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Synthetic leathers can often be marketed to sound like real leather. If you are looking for an authentic leather bag, stay away from terms like:
Here are some Brand Names that manufacture synthetic leather:
How can you tell if leather is real leather? Use your nose.
Fake leather smells like chemicals or plastic. Real leather smells like leather.
Cheap leather can also smell like chemicals if the processing is not done right.
Real leather comes from real animals. The properties of skin are irregular. Often, you may see natural imperfections such as scars, stretch marks, veining, etc.
If there is a texture stamped into the fake leather to give it grain, or the appearance of real leather, you can often detect a repeatable pattern much like wallpaper. However, real leather may also be stamped (aka "plated") to create a pattern that didn't exist in the natural hide.
The absence of wrinkles, no blemishes or an appearance that is “too perfect” are good clues the bag is made from fake leather.
Press into the leather. Does it wrinkle and crease like your skin? Can you see any pores? Remember, leather is tanned and finished skin from the animal.
Heavily coated leather may not react the same way as more natural finishes, so this test depends upon the leather coating or finish.
Full leather athletic shoes use thin leather that has multiple layers of a clay-like substance applied to give a smooth finish. Yes. They are leather, but heavily coated.
Fake or synthetic materials just depress under your finger but retain their shape, firmness, and texture.
If you can get a glimpse at the back of the leather, you may be able to determine if it's fake (or not). Often a leather-like surface is glued or laminated to fabric or a paper-like material. Real leather may be rough or smooth, finished or not. It also may differ in color a bit from the finished top side grain.
For obvious reasons, this test is not recommended on a product you have not purchased... Obviously, you’ll be destroying part of the material.
However, if you own the product (and are seriously curious) and can find an inconspicuous interior seam, hold a lighter’s flame on a small piece of the material.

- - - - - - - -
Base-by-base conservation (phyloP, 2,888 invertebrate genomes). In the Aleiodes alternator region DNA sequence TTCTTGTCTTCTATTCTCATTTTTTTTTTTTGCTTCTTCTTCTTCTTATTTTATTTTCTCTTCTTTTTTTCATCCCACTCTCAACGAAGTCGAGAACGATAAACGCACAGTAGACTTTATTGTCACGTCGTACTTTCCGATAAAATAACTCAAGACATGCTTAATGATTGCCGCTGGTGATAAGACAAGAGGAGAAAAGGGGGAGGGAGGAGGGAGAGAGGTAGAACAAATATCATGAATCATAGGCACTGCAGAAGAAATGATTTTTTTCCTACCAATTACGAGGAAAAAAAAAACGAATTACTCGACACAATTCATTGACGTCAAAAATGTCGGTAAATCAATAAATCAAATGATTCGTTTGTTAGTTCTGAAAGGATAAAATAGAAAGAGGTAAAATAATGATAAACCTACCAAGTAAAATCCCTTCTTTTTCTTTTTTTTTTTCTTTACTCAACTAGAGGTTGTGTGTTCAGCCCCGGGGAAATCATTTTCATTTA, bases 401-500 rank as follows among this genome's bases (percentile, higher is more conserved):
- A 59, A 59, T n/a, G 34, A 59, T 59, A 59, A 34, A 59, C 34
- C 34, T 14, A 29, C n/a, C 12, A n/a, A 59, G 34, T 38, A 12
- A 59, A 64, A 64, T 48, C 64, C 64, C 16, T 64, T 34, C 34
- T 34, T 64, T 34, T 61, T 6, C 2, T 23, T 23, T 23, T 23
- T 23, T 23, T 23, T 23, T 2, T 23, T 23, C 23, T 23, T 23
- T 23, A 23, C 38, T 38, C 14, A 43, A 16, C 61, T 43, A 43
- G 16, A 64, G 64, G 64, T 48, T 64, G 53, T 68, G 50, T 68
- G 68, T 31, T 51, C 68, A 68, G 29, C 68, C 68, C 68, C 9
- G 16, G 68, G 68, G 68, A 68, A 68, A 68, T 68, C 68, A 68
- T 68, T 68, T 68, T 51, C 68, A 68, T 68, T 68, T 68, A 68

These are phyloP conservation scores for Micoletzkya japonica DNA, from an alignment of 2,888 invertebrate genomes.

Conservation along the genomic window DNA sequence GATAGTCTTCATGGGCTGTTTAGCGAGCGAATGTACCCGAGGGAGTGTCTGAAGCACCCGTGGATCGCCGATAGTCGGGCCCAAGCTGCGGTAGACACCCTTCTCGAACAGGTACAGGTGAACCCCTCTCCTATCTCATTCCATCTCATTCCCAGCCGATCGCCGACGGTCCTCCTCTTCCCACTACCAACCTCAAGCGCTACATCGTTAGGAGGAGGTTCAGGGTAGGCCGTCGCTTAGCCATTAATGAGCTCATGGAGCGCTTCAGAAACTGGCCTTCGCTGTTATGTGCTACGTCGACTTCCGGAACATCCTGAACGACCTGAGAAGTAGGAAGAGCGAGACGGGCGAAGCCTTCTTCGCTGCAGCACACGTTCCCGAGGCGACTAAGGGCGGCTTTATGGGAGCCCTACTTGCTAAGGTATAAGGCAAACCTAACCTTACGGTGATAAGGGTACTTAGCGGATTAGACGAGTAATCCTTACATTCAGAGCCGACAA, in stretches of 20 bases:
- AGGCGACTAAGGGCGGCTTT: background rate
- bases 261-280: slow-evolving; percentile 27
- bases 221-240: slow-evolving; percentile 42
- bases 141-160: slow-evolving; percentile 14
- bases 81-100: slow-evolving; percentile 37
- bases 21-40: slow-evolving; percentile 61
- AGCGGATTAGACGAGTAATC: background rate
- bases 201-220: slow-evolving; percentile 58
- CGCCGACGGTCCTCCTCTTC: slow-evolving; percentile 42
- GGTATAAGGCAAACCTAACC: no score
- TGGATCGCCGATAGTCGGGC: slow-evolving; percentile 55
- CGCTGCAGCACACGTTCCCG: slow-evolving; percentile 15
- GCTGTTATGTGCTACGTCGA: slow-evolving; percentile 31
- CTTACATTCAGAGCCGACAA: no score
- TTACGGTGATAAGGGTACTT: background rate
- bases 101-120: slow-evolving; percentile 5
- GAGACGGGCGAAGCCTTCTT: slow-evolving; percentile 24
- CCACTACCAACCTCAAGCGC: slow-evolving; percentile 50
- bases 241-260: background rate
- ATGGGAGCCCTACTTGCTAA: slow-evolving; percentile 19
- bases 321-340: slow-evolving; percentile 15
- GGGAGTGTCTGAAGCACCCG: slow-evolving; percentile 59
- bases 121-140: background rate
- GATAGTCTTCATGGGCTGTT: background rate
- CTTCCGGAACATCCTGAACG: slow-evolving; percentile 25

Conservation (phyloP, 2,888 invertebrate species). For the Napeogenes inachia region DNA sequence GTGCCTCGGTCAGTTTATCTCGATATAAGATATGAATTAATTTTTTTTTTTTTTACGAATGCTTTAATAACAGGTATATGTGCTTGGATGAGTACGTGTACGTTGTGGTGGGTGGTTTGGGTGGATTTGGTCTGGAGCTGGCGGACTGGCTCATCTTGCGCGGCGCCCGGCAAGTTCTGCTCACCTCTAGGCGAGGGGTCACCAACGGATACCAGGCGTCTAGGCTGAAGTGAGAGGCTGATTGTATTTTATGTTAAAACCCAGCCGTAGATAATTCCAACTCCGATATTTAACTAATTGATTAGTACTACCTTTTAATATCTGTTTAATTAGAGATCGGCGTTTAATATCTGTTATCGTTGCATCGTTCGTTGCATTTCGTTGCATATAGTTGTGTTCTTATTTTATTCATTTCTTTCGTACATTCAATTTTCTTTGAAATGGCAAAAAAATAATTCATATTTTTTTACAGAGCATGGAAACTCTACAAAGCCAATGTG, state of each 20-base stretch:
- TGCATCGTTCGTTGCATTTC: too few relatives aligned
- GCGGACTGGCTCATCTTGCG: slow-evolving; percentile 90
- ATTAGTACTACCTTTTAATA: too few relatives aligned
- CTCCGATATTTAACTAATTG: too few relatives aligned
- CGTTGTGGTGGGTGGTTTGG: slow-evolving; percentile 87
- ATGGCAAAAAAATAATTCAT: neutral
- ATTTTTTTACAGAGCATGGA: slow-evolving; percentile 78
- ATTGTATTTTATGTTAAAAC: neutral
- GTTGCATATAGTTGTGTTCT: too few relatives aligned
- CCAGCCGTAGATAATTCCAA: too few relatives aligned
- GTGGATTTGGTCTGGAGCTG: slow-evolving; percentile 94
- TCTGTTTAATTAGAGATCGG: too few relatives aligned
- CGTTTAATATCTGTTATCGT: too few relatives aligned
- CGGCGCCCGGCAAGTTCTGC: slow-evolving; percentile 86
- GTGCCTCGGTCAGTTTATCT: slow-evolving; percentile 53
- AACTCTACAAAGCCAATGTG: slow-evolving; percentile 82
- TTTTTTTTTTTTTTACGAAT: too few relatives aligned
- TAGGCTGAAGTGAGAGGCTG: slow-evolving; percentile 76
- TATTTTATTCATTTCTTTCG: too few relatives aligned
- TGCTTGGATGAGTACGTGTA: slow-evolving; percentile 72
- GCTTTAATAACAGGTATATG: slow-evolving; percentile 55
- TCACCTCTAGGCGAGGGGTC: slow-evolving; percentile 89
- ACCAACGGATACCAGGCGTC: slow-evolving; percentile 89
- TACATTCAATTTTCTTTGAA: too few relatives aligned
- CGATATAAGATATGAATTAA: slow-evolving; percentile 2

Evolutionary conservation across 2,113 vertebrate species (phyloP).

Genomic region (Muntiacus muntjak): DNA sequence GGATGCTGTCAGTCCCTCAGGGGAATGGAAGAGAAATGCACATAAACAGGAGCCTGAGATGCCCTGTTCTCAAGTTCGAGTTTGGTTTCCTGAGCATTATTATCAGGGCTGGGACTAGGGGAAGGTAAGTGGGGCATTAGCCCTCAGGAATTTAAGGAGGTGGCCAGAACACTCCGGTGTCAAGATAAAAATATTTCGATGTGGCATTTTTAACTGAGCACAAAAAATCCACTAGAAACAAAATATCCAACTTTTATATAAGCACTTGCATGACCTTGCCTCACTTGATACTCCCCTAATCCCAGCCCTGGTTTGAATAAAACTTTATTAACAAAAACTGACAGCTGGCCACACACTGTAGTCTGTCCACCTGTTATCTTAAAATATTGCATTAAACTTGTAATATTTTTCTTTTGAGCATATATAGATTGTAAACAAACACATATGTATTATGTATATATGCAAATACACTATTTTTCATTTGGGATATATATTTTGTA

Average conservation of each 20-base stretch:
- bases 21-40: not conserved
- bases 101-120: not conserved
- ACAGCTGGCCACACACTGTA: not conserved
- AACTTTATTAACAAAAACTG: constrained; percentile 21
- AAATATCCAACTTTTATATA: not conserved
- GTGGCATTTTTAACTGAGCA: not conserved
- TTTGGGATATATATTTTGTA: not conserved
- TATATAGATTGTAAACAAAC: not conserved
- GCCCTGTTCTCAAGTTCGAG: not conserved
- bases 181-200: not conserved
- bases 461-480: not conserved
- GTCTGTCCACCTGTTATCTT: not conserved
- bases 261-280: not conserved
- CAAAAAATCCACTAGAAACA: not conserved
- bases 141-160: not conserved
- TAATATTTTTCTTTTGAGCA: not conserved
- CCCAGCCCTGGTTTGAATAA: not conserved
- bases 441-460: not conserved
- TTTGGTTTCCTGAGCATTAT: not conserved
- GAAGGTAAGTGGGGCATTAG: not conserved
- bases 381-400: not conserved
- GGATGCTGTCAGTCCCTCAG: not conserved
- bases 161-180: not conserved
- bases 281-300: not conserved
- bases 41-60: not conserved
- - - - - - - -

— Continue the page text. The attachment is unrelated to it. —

If the leather chars and smell like burnt hair, it's leather. If the product catches fire or melts, it's synthetic (fake leather). You may have damaged your bag, but now you know ... Such are the consequences of testing a fake leather bag. And, now you know why cows don't burst into flames.
Depending on the finishing process, real leather can have water repellent properties. Most leather will absorb some amount of water, just like a real cow. Almost all synthetic materials will repel water instantly.
With all of the dyes, waxes, and special treatments that can be applied to a tanned hide, color is not a good indicator of whether a bag is made from fake leather or real leather.
A hot pink or a bright blue could be either. While beautiful, these shades are not natural colors to a real cow.
Compare the cost of a product you are certain is made from real leather to one that you suspect is made from fake leather.
As a rule, the fake leather item will cost far less than the real leather item (unless the brand is passing off fake leather as real AND at a premium). If the deal looks too good to be true, trust your gut.
Fake leather is manufactured in bolts and purchase by the yard, like cloth. Even though it does take some time and effort to grow a pineapple (yes, our founder's mom does grow them in her greenhouse), real leather goes through a series of time-consuming and expensive processes. Leather is typically sold in hides or sides (half-hides) and is shaped like the animal from which it came.
A lower cost of goods usually makes the finished product less expensive. That is, unless you're getting the fake stuff AND getting ripped off. Shop Mission Mercantile and you'll always be safe with the natural, good stuff.